Furthermore, if one subscribes to the notion of the social contract, citizens have a responsibility to be good citizens, which means doing the right thing. Absent any compelling factors (which I do not consider to mean the "no-snitch" current "code" of the streets) to not come forward with the truth in aid of an investigation, one can argue that the good citizen should speak the truth in furtherance of his society's efforts to bring a murderer to justice.
    I have signed no such social contract so go ahead and null and void the rest of your statement. Compelling factors for not talking to the police are upheld in many US supreme court cases which have stated that you should not talk to the police -- even if innocent. Your statement that witholding information is tantamount to a lie is exactly why we are in jeopardy here. If you can make that argument, so can the prosecution. If you can appeal to emotion of a jury on that statement, you just might win. Witholding information is a right (as in, you have the right to remain silent -- as in the 5th ammendment).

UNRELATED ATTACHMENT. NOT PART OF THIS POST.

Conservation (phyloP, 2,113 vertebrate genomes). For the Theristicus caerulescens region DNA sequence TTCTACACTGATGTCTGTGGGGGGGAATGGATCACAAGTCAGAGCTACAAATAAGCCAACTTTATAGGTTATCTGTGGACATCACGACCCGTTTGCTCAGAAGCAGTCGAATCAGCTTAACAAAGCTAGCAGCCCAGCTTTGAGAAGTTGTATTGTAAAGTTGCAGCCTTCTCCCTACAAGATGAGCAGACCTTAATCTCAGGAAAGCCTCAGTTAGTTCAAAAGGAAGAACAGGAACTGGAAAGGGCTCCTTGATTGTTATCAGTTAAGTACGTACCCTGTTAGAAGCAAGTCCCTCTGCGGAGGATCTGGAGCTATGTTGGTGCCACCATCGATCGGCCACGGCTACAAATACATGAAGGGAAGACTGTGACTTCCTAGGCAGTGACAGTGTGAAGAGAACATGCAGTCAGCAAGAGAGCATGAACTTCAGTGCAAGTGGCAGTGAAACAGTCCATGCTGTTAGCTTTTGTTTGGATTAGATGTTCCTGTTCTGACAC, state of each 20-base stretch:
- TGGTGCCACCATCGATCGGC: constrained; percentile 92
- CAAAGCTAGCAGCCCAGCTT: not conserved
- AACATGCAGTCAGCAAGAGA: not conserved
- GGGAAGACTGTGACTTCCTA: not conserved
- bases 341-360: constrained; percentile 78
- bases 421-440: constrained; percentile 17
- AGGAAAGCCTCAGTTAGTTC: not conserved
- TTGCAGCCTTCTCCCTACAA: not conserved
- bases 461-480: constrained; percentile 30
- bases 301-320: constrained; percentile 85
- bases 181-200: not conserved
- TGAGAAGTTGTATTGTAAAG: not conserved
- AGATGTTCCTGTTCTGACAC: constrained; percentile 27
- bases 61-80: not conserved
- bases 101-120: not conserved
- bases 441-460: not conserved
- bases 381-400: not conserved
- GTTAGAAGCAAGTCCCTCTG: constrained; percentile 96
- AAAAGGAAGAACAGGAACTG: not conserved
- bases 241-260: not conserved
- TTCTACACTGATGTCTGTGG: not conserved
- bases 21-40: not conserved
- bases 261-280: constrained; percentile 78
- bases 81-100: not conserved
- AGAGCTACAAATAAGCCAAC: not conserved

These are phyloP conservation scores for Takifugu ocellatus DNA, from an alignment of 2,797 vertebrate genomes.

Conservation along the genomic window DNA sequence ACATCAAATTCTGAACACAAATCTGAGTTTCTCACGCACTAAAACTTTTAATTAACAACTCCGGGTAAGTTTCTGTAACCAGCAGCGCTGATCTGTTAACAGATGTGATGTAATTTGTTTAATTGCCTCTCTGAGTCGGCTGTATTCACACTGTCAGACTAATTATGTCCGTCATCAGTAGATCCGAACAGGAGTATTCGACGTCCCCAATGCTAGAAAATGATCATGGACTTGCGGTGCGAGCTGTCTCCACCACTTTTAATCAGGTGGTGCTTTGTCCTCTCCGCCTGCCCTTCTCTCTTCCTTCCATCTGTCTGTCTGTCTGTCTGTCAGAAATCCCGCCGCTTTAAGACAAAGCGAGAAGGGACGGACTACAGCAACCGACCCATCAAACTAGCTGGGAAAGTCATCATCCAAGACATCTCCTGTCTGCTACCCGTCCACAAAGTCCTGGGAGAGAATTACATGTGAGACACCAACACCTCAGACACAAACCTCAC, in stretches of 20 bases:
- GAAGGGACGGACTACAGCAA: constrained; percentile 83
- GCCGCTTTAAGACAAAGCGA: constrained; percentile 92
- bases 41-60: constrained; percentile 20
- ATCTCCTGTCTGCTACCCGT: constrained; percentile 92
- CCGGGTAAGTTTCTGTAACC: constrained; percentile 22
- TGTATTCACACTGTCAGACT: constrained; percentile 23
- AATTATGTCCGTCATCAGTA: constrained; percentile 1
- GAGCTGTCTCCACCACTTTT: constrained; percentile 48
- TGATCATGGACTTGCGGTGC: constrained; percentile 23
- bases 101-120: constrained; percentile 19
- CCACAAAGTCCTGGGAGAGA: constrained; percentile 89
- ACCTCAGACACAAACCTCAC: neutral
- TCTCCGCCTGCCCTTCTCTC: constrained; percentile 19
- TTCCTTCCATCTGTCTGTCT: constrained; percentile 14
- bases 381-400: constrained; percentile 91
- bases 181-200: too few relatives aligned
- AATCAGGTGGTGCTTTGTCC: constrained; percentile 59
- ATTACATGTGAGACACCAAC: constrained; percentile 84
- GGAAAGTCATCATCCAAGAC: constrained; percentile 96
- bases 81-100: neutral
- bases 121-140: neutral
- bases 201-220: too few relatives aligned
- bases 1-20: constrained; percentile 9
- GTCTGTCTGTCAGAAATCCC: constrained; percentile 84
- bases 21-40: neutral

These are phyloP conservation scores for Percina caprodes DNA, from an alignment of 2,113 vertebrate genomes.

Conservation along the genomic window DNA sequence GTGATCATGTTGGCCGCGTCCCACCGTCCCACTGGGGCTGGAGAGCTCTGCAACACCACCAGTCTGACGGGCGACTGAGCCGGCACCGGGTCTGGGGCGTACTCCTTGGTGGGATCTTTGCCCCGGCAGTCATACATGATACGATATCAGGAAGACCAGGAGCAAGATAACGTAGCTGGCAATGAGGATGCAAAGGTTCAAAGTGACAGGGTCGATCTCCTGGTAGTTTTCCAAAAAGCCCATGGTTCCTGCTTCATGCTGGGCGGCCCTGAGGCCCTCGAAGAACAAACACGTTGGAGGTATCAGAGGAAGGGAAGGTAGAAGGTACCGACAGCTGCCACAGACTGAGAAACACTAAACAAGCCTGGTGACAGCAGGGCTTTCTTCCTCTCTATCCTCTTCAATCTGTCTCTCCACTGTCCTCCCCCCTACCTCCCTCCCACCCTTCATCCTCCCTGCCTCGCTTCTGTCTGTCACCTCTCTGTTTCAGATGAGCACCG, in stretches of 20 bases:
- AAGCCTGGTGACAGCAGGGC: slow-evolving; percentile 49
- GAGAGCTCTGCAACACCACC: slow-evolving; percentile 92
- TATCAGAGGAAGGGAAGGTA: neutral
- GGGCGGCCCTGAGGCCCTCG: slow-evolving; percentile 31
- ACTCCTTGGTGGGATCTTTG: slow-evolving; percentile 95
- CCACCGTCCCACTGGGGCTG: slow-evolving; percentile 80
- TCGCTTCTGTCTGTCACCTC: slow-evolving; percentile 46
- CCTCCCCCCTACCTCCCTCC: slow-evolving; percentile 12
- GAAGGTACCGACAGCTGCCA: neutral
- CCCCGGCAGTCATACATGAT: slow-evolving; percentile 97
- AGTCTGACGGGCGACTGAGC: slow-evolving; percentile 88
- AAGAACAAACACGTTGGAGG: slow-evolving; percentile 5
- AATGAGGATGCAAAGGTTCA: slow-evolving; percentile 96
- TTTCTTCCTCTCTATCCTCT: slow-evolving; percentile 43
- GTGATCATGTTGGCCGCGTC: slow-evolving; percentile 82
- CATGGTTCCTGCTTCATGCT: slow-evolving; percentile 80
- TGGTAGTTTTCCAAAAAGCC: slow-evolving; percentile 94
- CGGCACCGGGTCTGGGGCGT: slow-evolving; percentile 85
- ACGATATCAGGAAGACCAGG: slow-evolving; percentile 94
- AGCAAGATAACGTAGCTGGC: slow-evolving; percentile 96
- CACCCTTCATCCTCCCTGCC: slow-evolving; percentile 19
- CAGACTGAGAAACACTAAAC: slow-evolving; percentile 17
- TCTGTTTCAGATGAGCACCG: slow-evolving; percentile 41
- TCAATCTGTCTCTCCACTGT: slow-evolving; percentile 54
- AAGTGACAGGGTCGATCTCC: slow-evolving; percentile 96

Quote Originally Posted by Bo View Post
    It's hypocritical to continue one's public bleating that cops are bad for not always being truthful, then excusing a citizen (let alone a gang member) for withholding the truth.
    Cops not being truthful is bad because they are paid for with public money and is therefor subject to public scrutiny. Me being untruthful or , more likely, being silent is my own damn business and is constitutionally protected sideways, backwards and upwards.
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    Regular Member sigfan's Avatar
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    Quote Originally Posted by BigDave View Post
    I have read a few of Massad's books along with attending his course in the Judicious Use of Deadly Force and your statement could not be further from what was taught.